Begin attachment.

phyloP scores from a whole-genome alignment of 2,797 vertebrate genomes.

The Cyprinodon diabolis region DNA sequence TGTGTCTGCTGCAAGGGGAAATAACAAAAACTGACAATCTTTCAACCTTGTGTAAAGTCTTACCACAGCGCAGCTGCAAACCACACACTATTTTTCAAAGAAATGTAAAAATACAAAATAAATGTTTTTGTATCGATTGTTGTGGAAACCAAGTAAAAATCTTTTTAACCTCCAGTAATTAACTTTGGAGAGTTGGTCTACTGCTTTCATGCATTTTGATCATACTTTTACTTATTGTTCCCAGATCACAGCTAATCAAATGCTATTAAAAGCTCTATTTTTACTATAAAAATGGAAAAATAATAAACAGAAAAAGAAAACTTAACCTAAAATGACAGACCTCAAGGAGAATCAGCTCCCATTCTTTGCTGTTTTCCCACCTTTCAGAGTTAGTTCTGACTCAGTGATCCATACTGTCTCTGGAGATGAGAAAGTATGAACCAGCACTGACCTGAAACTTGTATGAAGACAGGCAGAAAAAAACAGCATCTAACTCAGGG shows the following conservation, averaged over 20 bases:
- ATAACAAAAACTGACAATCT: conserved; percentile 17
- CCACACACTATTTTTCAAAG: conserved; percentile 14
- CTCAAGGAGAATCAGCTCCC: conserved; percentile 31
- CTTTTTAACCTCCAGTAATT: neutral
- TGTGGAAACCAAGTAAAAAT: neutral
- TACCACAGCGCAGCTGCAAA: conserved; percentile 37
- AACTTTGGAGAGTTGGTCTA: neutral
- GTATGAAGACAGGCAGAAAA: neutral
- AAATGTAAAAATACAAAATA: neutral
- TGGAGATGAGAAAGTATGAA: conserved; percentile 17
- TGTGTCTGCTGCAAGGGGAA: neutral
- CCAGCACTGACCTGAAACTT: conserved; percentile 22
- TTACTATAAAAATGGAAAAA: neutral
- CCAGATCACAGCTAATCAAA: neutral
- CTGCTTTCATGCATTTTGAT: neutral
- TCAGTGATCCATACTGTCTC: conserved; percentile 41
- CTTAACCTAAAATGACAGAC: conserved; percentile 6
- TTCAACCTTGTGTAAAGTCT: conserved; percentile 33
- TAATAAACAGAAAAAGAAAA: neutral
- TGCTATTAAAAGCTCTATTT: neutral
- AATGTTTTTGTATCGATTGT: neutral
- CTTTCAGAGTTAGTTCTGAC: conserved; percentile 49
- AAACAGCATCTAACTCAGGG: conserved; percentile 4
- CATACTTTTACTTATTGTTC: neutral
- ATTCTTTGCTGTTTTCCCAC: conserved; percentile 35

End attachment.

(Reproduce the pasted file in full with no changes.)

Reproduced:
phyloP scores from a whole-genome alignment of 2,797 vertebrate genomes.

The Cyprinodon diabolis region DNA sequence TGTGTCTGCTGCAAGGGGAAATAACAAAAACTGACAATCTTTCAACCTTGTGTAAAGTCTTACCACAGCGCAGCTGCAAACCACACACTATTTTTCAAAGAAATGTAAAAATACAAAATAAATGTTTTTGTATCGATTGTTGTGGAAACCAAGTAAAAATCTTTTTAACCTCCAGTAATTAACTTTGGAGAGTTGGTCTACTGCTTTCATGCATTTTGATCATACTTTTACTTATTGTTCCCAGATCACAGCTAATCAAATGCTATTAAAAGCTCTATTTTTACTATAAAAATGGAAAAATAATAAACAGAAAAAGAAAACTTAACCTAAAATGACAGACCTCAAGGAGAATCAGCTCCCATTCTTTGCTGTTTTCCCACCTTTCAGAGTTAGTTCTGACTCAGTGATCCATACTGTCTCTGGAGATGAGAAAGTATGAACCAGCACTGACCTGAAACTTGTATGAAGACAGGCAGAAAAAAACAGCATCTAACTCAGGG shows the following conservation, averaged over 20 bases:
- ATAACAAAAACTGACAATCT: conserved; percentile 17
- CCACACACTATTTTTCAAAG: conserved; percentile 14
- CTCAAGGAGAATCAGCTCCC: conserved; percentile 31
- CTTTTTAACCTCCAGTAATT: neutral
- TGTGGAAACCAAGTAAAAAT: neutral
- TACCACAGCGCAGCTGCAAA: conserved; percentile 37
- AACTTTGGAGAGTTGGTCTA: neutral
- GTATGAAGACAGGCAGAAAA: neutral
- AAATGTAAAAATACAAAATA: neutral
- TGGAGATGAGAAAGTATGAA: conserved; percentile 17
- TGTGTCTGCTGCAAGGGGAA: neutral
- CCAGCACTGACCTGAAACTT: conserved; percentile 22
- TTACTATAAAAATGGAAAAA: neutral
- CCAGATCACAGCTAATCAAA: neutral
- CTGCTTTCATGCATTTTGAT: neutral
- TCAGTGATCCATACTGTCTC: conserved; percentile 41
- CTTAACCTAAAATGACAGAC: conserved; percentile 6
- TTCAACCTTGTGTAAAGTCT: conserved; percentile 33
- TAATAAACAGAAAAAGAAAA: neutral
- TGCTATTAAAAGCTCTATTT: neutral
- AATGTTTTTGTATCGATTGT: neutral
- CTTTCAGAGTTAGTTCTGAC: conserved; percentile 49
- AAACAGCATCTAACTCAGGG: conserved; percentile 4
- CATACTTTTACTTATTGTTC: neutral
- ATTCTTTGCTGTTTTCCCAC: conserved; percentile 35